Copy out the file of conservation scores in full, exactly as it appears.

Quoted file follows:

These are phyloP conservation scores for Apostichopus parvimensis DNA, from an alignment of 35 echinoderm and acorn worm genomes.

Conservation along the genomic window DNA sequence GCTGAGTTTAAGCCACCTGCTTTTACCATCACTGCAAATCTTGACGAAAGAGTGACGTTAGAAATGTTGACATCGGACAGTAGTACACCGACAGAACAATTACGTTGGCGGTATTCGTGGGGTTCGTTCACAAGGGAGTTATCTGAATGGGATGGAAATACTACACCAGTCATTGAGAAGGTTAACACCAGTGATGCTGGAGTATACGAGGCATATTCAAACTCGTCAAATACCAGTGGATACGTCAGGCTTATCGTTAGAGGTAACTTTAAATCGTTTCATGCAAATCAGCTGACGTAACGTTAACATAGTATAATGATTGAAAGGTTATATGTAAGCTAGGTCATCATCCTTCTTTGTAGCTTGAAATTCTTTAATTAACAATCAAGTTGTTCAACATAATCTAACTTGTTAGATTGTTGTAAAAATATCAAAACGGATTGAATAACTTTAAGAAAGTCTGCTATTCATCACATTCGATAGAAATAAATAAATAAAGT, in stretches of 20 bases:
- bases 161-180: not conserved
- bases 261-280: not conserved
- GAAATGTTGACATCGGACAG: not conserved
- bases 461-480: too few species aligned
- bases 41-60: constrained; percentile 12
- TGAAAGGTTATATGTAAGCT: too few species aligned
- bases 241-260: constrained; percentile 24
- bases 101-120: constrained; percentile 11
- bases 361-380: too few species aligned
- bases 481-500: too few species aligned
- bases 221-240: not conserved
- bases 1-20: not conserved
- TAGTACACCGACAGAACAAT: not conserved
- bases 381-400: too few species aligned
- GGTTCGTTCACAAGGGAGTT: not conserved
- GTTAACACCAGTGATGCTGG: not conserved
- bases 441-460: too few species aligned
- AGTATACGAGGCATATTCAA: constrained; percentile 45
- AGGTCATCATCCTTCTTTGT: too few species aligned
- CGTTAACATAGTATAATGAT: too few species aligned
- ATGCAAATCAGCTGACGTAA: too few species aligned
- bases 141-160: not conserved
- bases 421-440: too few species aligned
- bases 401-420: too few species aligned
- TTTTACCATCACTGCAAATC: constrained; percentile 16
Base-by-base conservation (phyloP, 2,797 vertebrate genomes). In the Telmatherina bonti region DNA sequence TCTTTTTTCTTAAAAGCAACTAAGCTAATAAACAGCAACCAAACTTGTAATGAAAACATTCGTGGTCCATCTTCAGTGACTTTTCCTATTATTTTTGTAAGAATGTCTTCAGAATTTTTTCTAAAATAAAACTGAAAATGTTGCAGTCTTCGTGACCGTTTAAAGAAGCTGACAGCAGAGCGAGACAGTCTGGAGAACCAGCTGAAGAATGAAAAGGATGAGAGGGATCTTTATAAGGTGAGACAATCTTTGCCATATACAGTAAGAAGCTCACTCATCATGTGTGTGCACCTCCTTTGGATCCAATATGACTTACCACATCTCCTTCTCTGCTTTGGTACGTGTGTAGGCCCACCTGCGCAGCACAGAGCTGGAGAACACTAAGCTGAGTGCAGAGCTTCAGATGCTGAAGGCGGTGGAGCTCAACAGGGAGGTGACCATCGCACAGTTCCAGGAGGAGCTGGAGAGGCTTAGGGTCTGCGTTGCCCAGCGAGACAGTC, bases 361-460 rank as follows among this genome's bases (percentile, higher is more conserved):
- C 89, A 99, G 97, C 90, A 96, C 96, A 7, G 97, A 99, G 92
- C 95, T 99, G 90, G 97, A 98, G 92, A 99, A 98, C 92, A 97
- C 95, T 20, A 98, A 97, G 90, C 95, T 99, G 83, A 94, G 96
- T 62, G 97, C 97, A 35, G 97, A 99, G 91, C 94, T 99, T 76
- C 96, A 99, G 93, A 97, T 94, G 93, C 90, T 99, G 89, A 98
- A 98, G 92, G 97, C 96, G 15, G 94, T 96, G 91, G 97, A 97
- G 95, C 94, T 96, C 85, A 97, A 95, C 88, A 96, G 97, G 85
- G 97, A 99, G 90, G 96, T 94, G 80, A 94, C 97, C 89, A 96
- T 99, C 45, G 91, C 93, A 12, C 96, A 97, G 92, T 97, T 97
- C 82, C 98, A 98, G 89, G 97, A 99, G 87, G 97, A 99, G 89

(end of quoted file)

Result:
These are phyloP conservation scores for Apostichopus parvimensis DNA, from an alignment of 35 echinoderm and acorn worm genomes.

Conservation along the genomic window DNA sequence GCTGAGTTTAAGCCACCTGCTTTTACCATCACTGCAAATCTTGACGAAAGAGTGACGTTAGAAATGTTGACATCGGACAGTAGTACACCGACAGAACAATTACGTTGGCGGTATTCGTGGGGTTCGTTCACAAGGGAGTTATCTGAATGGGATGGAAATACTACACCAGTCATTGAGAAGGTTAACACCAGTGATGCTGGAGTATACGAGGCATATTCAAACTCGTCAAATACCAGTGGATACGTCAGGCTTATCGTTAGAGGTAACTTTAAATCGTTTCATGCAAATCAGCTGACGTAACGTTAACATAGTATAATGATTGAAAGGTTATATGTAAGCTAGGTCATCATCCTTCTTTGTAGCTTGAAATTCTTTAATTAACAATCAAGTTGTTCAACATAATCTAACTTGTTAGATTGTTGTAAAAATATCAAAACGGATTGAATAACTTTAAGAAAGTCTGCTATTCATCACATTCGATAGAAATAAATAAATAAAGT, in stretches of 20 bases:
- bases 161-180: not conserved
- bases 261-280: not conserved
- GAAATGTTGACATCGGACAG: not conserved
- bases 461-480: too few species aligned
- bases 41-60: constrained; percentile 12
- TGAAAGGTTATATGTAAGCT: too few species aligned
- bases 241-260: constrained; percentile 24
- bases 101-120: constrained; percentile 11
- bases 361-380: too few species aligned
- bases 481-500: too few species aligned
- bases 221-240: not conserved
- bases 1-20: not conserved
- TAGTACACCGACAGAACAAT: not conserved
- bases 381-400: too few species aligned
- GGTTCGTTCACAAGGGAGTT: not conserved
- GTTAACACCAGTGATGCTGG: not conserved
- bases 441-460: too few species aligned
- AGTATACGAGGCATATTCAA: constrained; percentile 45
- AGGTCATCATCCTTCTTTGT: too few species aligned
- CGTTAACATAGTATAATGAT: too few species aligned
- ATGCAAATCAGCTGACGTAA: too few species aligned
- bases 141-160: not conserved
- bases 421-440: too few species aligned
- bases 401-420: too few species aligned
- TTTTACCATCACTGCAAATC: constrained; percentile 16
Base-by-base conservation (phyloP, 2,797 vertebrate genomes). In the Telmatherina bonti region DNA sequence TCTTTTTTCTTAAAAGCAACTAAGCTAATAAACAGCAACCAAACTTGTAATGAAAACATTCGTGGTCCATCTTCAGTGACTTTTCCTATTATTTTTGTAAGAATGTCTTCAGAATTTTTTCTAAAATAAAACTGAAAATGTTGCAGTCTTCGTGACCGTTTAAAGAAGCTGACAGCAGAGCGAGACAGTCTGGAGAACCAGCTGAAGAATGAAAAGGATGAGAGGGATCTTTATAAGGTGAGACAATCTTTGCCATATACAGTAAGAAGCTCACTCATCATGTGTGTGCACCTCCTTTGGATCCAATATGACTTACCACATCTCCTTCTCTGCTTTGGTACGTGTGTAGGCCCACCTGCGCAGCACAGAGCTGGAGAACACTAAGCTGAGTGCAGAGCTTCAGATGCTGAAGGCGGTGGAGCTCAACAGGGAGGTGACCATCGCACAGTTCCAGGAGGAGCTGGAGAGGCTTAGGGTCTGCGTTGCCCAGCGAGACAGTC, bases 361-460 rank as follows among this genome's bases (percentile, higher is more conserved):
- C 89, A 99, G 97, C 90, A 96, C 96, A 7, G 97, A 99, G 92
- C 95, T 99, G 90, G 97, A 98, G 92, A 99, A 98, C 92, A 97
- C 95, T 20, A 98, A 97, G 90, C 95, T 99, G 83, A 94, G 96
- T 62, G 97, C 97, A 35, G 97, A 99, G 91, C 94, T 99, T 76
- C 96, A 99, G 93, A 97, T 94, G 93, C 90, T 99, G 89, A 98
- A 98, G 92, G 97, C 96, G 15, G 94, T 96, G 91, G 97, A 97
- G 95, C 94, T 96, C 85, A 97, A 95, C 88, A 96, G 97, G 85
- G 97, A 99, G 90, G 96, T 94, G 80, A 94, C 97, C 89, A 96
- T 99, C 45, G 91, C 93, A 12, C 96, A 97, G 92, T 97, T 97
- C 82, C 98, A 98, G 89, G 97, A 99, G 87, G 97, A 99, G 89